Once again following the outline from the previous tutorial, we now need to ensure we have the information in the database that answers the questions. In the case of this example, I developed the questions from the database, so of course it meets this requirement. In real-world environments this isn't always the case. You may find that the information you are after isn't currently captured in your source database or Analysis Services cubes. In that case you either have to gather or create the information or report back to the users that they can't get that from the system as it currently stands.

We need to understand not only the questions the users might ask of the system, but also the database model within the system. This information is called the logical model of the database, or simply the metadata. You can get this information by examining the tables and relationships manually or by looking at an Entity Relationship Diagram of the database. I have an entire series of tutorials on that here. In any case you'll need to understand what physical constructs support the questions the users want answered. Once you understand the physical tables and relationships, you can query the database to find the answers to the questions.

In our example we examine the ERD of the pubs database and run the following queries to get the answers to each question:

Who are the authors?

USE pubs
SELECT au_fname + ’ ’ + au_lname AS ’Author’
FROM authors
ORDER BY au_lname
How many books has author (Name) written?
SELECT au_fname + ’ ’ + au_lname AS ’Author’
, count(title_id) AS ’Books’
FROM authors
LEFT OUTER JOIN titleauthor 
ON titleauthor.au_id = authors.au_id
GROUP BY au_fname + ’ ’ + au_lname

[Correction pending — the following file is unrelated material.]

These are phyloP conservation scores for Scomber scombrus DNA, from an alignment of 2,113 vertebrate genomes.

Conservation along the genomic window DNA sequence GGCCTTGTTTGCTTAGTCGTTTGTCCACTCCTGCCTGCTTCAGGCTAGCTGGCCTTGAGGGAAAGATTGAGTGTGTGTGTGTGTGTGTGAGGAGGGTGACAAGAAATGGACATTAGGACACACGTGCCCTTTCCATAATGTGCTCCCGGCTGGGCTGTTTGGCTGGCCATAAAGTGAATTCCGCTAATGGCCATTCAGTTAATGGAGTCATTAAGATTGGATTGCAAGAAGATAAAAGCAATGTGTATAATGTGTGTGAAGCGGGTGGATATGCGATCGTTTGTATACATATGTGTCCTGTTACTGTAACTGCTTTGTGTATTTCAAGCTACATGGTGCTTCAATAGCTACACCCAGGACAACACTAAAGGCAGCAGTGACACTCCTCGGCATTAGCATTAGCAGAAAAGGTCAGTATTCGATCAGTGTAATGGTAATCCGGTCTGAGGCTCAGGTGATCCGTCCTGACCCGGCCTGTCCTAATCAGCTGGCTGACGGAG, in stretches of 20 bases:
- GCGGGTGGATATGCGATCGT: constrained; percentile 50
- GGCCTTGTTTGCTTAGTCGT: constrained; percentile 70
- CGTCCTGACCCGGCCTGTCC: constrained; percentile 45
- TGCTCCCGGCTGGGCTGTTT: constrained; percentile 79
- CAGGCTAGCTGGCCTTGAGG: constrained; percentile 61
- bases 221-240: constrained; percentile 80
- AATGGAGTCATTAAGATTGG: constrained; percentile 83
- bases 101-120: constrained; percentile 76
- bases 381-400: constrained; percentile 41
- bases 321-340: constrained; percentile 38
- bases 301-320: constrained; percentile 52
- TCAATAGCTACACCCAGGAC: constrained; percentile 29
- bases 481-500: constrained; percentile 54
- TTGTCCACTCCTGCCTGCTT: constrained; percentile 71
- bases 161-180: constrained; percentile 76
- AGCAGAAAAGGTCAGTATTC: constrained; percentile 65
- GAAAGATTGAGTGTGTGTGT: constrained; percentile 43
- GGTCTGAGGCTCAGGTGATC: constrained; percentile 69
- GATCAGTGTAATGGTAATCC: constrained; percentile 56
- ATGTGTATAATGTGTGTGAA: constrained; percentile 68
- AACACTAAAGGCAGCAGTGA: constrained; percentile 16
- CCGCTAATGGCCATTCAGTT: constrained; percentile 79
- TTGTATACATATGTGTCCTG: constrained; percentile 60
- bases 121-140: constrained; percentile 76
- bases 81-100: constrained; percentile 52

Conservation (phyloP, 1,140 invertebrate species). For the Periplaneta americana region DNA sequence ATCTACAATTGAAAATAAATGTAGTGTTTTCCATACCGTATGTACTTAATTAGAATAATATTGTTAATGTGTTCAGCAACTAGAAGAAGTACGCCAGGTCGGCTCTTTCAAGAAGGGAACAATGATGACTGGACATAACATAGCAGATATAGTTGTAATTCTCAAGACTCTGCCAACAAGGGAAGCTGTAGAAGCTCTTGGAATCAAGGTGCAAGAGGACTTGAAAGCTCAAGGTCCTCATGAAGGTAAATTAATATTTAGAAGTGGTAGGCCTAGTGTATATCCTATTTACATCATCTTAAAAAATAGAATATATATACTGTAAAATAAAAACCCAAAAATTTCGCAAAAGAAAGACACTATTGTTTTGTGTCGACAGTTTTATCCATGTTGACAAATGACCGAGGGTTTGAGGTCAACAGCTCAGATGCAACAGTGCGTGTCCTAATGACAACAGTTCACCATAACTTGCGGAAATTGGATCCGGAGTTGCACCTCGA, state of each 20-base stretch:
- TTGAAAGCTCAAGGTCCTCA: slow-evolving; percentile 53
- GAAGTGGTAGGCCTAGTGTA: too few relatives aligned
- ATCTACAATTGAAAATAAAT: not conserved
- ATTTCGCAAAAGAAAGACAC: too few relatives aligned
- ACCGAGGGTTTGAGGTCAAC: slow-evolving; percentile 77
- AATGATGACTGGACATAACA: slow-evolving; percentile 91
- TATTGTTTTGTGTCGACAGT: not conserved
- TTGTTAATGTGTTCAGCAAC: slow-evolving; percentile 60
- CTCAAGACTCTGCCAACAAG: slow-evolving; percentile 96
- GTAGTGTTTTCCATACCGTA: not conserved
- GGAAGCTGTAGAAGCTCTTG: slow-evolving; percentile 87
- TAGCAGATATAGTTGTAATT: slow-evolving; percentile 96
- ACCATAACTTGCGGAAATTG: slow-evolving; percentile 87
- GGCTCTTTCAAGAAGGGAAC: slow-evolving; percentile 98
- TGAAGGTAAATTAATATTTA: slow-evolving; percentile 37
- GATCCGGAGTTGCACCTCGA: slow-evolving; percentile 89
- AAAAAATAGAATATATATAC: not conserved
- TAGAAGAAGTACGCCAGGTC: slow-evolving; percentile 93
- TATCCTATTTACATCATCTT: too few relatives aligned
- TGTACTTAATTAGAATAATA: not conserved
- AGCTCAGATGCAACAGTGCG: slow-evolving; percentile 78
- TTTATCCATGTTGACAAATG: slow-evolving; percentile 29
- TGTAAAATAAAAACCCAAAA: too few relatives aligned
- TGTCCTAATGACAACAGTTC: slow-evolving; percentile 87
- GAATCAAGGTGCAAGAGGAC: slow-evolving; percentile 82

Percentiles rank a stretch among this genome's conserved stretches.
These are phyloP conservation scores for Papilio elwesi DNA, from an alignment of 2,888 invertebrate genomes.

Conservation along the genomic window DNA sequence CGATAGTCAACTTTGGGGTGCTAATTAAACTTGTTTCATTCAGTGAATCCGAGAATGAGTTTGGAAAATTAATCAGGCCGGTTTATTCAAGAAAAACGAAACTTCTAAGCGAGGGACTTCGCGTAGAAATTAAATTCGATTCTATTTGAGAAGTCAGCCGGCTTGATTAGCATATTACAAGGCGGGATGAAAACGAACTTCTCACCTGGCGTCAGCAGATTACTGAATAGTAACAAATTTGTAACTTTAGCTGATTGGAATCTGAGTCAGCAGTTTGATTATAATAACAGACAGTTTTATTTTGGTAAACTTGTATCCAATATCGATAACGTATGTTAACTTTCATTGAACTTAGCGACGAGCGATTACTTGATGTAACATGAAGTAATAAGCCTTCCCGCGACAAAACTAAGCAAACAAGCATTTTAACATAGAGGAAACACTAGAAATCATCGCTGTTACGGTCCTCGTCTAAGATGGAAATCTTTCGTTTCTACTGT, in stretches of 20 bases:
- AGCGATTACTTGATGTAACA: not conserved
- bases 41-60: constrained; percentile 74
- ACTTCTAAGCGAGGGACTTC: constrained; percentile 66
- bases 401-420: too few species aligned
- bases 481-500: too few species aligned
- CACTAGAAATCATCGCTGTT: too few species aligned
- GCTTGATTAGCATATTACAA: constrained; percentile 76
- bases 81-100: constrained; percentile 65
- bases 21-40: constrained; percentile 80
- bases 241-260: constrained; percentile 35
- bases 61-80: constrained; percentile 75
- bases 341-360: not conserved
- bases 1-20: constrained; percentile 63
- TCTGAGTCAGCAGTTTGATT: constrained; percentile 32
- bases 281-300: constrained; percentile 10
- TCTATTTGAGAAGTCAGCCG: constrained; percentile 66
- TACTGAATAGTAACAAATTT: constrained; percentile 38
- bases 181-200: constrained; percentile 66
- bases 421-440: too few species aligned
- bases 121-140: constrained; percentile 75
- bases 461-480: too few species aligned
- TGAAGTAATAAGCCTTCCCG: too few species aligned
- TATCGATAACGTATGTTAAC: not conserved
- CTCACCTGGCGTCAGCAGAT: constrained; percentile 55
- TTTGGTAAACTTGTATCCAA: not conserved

What books have they written?
SELECT au_fname + ’ ’ + au_lname AS ’Author’
, title
FROM authors
INNER JOIN titleauthor
ON titleauthor.au_id = authors.au_id
INNER JOIN titles 
ON titleauthor.title_id = titles.title_id
ORDER BY au_lname

Who sold the most books? This question is answered by the previous queries.

So now we know that the data exists to answer the questions. With the questions defined and categorized, we have enough information to create the first part of the structure we need for the application. This first structure is called the semantic model. We'll flesh that out further as we move along. The second set of information consisting of the queries we created a moment ago satisfies the requirements for the physical model. With these two models complete, we can begin to create a matrix of the logical to the physical arrangement. From there we'll tie out the various objects to each other, and then it's a simple matter of laying out the structure in English Query. We'll do that in the next few tutorials.

Informit Articles and Sample Chapters

If you happen to still use SQL Server 7, you can check out this free chapter on English Query for that version.

Online Resources

Here's a great outline of an MIT course on Natural Language Processing. Also check out Microsoft's site on the subject here.